The leftist worldview stems from the concept of ‘achdut‘ (unity), which seeks to abolish the frameworks that divide people, and remove the external barriers that separate between the ideal and reality. Therefore, it possesses an ideal Jewish element, but it conflicts with the principle of freedom, which imparts unique value to the special distinctiveness of each person, nation, and gender.

Endless Striving for Kindness and Truth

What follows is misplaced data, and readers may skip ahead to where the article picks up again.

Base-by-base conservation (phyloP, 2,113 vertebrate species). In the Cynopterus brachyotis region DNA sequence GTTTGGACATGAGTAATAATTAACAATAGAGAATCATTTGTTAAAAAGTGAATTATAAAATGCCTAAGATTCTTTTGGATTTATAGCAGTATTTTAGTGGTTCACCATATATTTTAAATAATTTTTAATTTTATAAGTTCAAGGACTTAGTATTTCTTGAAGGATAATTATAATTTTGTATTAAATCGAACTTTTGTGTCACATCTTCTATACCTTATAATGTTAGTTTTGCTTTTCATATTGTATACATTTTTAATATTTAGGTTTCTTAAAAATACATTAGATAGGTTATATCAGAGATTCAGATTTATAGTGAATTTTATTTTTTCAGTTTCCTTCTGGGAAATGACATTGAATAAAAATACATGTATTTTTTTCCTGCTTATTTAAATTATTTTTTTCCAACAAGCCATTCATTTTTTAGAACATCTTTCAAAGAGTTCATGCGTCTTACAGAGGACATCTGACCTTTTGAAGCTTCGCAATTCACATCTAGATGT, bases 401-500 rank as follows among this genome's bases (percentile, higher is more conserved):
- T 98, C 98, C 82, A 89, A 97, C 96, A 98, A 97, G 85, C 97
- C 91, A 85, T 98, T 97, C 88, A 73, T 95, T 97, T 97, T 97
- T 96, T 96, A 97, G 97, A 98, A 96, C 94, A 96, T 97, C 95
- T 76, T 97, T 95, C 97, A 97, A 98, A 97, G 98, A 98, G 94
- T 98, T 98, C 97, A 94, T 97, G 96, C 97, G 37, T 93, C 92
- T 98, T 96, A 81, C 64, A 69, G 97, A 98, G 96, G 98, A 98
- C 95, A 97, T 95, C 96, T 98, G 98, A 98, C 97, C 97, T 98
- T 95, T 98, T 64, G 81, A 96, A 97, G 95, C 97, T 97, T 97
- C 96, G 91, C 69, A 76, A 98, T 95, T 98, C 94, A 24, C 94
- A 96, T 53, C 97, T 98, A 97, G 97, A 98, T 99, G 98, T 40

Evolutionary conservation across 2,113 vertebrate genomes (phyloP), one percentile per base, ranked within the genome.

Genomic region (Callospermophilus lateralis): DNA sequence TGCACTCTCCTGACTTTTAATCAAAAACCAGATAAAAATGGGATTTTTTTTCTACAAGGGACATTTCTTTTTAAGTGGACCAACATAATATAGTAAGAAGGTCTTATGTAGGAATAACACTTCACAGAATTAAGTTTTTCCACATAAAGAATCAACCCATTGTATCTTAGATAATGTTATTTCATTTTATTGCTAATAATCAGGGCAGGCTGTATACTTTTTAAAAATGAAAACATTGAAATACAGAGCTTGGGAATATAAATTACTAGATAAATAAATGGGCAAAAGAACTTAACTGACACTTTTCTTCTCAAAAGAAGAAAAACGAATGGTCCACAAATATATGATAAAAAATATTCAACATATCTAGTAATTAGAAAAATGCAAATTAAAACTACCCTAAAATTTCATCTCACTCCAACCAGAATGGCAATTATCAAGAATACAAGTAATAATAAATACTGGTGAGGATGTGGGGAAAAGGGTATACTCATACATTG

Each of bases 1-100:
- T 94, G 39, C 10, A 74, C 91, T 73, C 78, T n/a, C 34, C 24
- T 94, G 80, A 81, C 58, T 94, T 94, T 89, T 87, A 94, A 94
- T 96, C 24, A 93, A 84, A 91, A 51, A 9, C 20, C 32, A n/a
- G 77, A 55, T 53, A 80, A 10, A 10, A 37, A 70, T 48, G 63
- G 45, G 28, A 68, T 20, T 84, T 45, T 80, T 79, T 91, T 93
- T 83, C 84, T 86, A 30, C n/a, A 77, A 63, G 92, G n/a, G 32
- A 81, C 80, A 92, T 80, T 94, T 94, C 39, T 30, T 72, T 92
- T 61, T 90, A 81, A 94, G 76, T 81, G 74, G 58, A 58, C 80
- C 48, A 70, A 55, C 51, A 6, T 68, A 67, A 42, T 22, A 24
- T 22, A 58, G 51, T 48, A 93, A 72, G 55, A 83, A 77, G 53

When our forefather Avraham invited guests to his home, he did not do it because he was commanded, or because he hoped for a nice reward, but because that is what he wanted most of all. Thus, we find our forefathers Avraham and Yitzchak engaged in the digging of wells, Yaacov rolled the stone over the top of the well, because from the well water would be drawn for all. Our forefather Yaakov also worked diligently and faithfully in grazing the sheep, even when it was not for his own needs and profits – in order to add prosperity to the world through food, and woolen clothing. And Yosef the Tzaddik (righteous), although he could have been bitter for being sold into slavery, did not lose his vitality, and wherever he went, tried to improve the situation of those around him, up until he saved the Egyptian kingdom from terrible hunger. Similarly, today’s scientists and entrepreneurs, in their actions for the welfare of humanity, are idealists following in the path of the forefathers.